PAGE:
Date: October 22, 2013,
Author: Chip Ko, Peace Corps Volunteer
Photo: Preparing the logistics for screenings
I can’t believe that it starts tomorrow. After months of anticipation and planning, we are finally starting the prevalence study of cervical cancer in the region of Kedougou, Senegal. And if I’ve learned one thing while being a Peace Corps volunteer here in Senegal, it’s that things don’t usually come together until last minute. For that fact, and also with one of Senegal’s most celebrated holidays, Tabaski, having just passed, it was only expected that we would be planning logistics up to the last minute…
This morning we split up into three teams according to where we would be helping out with the prevalence study. Cari went with fellow Peace Corps volunteer, Katie, to the district of Salemata where they will be travelling to various villages in that district to start the study. Andrew, Michael, Pat and Anne all stayed in Saraya where they will be able to help with the study in the Saraya district. Meanwhile, Paul, Chris, and I came back to the regional capital of Kedougou to work on the prevalence study in this district.
Once the three of us arrived in Kedougou, I knew that I had to get in touch with the midwife and doctor we are working on the study with. Working closely with Senegalese officials is important for making projects sustainable, and also because they are the ones who know the ropes and can get stuff done. Of course with my luck, Dr. Kabou was busy in a workshop and Aissatou, the midwife, had not yet returned to Kedougou from the holiday. Time was ticking and I knew we were scheduled to start the prevalence study the next day, yet I had no idea if everything was in place for us to begin on time. At that point I did what every great Peace Corps volunteer does in times of stress. I ate lunch and took a short nap. When I woke up from my refreshing 30 minute snoozer, it seemed as if everything magically fell into place. Aissatou had finally returned and was ready to meet with us to plan the next five days! The three of us took a short taxi ride to the hospital where we met with both Aissatou and Dr. Kabou, and after a little over two hours of contacting other midwives and nurses, we had our final schedule in place.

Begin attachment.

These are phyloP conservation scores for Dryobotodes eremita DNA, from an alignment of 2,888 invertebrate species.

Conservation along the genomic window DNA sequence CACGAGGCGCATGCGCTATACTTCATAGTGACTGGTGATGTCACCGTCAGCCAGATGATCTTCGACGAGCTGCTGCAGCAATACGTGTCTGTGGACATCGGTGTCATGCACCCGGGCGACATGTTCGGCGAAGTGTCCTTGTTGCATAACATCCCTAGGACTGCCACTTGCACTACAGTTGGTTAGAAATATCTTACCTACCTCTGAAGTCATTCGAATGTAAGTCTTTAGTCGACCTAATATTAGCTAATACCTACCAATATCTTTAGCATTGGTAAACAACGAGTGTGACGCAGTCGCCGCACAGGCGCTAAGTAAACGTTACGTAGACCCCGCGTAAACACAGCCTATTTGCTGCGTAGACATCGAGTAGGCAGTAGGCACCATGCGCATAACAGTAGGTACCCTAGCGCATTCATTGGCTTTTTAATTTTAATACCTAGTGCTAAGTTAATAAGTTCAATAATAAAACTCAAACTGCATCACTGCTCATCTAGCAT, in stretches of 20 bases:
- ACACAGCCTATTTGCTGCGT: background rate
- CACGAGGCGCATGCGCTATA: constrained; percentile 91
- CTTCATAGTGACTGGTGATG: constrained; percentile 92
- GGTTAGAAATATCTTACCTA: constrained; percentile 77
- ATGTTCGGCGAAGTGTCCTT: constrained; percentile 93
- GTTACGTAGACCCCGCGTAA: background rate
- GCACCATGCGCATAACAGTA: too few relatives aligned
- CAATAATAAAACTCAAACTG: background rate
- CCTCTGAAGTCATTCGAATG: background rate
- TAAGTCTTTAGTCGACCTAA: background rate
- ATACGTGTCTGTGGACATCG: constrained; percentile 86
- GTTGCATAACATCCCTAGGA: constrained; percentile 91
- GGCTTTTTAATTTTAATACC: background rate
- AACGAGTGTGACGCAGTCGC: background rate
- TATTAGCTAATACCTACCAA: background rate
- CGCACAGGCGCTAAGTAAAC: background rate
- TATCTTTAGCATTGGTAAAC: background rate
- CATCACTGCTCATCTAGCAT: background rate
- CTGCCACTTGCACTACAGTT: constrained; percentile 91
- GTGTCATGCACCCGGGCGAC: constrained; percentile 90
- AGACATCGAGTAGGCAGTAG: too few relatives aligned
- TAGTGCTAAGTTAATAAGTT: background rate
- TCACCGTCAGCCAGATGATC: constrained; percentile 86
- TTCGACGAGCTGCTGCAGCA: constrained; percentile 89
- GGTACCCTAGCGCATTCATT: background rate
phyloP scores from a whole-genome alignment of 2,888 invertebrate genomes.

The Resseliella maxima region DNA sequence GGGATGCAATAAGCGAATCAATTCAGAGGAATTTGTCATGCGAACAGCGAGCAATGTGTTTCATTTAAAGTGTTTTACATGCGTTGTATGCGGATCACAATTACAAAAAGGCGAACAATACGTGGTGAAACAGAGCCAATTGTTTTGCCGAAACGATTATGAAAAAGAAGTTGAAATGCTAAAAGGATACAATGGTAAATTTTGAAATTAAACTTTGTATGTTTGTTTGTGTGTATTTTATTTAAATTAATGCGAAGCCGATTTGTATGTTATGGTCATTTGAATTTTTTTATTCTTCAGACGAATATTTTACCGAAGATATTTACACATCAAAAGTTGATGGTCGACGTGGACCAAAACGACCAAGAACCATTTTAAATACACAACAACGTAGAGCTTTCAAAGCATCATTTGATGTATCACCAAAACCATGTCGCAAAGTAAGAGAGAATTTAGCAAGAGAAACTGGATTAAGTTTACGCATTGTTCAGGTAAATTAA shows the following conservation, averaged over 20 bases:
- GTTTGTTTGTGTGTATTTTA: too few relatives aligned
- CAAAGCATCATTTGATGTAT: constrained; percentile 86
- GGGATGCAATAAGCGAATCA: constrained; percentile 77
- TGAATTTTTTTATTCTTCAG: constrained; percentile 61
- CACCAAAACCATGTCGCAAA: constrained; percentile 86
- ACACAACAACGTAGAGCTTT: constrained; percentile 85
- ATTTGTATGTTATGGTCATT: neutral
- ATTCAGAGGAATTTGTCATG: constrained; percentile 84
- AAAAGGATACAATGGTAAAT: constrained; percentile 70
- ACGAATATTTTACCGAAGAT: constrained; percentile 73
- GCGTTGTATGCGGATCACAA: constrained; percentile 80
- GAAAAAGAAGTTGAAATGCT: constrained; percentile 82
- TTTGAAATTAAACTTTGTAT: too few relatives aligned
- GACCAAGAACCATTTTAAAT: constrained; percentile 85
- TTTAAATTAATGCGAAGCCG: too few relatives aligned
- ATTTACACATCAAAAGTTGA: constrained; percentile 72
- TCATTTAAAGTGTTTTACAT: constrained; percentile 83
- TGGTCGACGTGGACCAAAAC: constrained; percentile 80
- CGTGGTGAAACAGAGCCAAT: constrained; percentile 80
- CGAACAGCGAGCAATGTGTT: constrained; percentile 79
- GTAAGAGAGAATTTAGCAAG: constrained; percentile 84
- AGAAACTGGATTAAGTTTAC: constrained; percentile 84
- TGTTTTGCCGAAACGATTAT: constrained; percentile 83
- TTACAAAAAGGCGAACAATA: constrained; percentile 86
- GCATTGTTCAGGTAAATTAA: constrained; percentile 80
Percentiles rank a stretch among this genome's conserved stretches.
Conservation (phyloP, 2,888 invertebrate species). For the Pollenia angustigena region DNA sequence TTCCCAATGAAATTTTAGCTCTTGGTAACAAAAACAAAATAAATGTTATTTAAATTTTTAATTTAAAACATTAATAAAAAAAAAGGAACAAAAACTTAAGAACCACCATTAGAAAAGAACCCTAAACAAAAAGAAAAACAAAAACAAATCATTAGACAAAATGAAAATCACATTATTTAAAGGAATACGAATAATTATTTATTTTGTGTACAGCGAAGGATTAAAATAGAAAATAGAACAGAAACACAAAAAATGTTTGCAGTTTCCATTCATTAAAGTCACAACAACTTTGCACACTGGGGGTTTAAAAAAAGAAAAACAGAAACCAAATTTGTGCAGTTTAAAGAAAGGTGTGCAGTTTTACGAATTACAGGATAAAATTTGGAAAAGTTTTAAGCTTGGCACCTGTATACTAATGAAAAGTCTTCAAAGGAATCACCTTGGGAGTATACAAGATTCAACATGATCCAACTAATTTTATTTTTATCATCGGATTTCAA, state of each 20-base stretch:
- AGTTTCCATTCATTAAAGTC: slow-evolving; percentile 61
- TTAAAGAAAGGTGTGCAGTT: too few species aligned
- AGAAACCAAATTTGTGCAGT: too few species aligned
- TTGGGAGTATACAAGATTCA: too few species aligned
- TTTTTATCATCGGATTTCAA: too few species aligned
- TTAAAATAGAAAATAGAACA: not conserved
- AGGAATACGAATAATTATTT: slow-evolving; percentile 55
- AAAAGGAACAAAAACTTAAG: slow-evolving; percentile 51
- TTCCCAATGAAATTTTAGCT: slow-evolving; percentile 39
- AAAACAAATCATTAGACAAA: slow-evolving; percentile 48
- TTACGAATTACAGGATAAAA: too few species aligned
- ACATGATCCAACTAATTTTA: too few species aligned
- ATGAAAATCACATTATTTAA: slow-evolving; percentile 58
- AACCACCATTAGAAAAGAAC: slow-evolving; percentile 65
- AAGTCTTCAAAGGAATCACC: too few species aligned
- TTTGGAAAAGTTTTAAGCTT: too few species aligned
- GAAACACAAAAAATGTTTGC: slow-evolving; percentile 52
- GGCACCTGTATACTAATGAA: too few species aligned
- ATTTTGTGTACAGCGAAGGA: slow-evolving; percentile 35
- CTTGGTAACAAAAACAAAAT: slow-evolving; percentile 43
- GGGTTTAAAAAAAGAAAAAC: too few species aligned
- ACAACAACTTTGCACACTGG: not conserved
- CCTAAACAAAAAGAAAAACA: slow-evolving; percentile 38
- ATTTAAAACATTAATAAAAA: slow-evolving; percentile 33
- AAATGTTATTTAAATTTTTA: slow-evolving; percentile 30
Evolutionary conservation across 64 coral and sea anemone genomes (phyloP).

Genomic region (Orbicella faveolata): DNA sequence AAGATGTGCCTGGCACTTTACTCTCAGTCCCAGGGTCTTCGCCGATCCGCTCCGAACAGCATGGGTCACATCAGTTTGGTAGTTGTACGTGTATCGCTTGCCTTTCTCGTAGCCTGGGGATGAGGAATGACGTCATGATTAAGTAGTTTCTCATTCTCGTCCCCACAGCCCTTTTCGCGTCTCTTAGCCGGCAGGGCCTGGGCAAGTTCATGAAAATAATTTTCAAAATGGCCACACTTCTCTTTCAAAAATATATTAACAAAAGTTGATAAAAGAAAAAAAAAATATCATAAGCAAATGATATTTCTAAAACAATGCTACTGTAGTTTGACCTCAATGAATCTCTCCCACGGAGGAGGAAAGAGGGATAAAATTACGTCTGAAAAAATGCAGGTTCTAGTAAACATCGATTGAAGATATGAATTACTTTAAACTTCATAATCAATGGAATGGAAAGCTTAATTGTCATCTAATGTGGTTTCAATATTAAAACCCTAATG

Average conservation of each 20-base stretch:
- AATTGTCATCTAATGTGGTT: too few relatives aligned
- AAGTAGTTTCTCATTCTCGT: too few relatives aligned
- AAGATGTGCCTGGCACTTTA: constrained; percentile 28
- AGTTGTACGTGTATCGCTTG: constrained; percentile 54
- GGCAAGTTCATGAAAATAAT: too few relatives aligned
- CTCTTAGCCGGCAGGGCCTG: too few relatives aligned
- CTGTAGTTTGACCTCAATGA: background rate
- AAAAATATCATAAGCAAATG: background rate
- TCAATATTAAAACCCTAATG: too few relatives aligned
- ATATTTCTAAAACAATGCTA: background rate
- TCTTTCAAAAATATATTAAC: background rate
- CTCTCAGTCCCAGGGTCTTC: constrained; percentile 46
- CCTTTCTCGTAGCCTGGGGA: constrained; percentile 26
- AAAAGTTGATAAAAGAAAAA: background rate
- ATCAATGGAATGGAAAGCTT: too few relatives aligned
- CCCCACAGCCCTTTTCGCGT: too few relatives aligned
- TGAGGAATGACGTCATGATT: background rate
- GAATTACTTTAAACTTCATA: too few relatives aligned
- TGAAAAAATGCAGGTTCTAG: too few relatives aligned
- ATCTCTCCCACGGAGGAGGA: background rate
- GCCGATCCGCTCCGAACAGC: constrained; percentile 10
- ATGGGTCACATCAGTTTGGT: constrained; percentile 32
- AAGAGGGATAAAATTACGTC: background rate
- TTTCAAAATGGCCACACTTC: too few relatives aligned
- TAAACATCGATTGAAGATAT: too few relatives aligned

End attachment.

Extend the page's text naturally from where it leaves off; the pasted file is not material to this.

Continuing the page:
Now, sitting here and reading over our busy schedule, I have a good feeling that everything is going to work out. That worried feeling I had only a few hours ago, although still present, doesn’t feel as bad. We will be visiting a total of eight villages and screening over 150 women, but seeing how motivated both Aissatou and Dr. Kabou were tonight in helping organize the outings was very inspiring. And I was reminded once again that even though it might be last minute, things always come together with a little motivation and a good nap.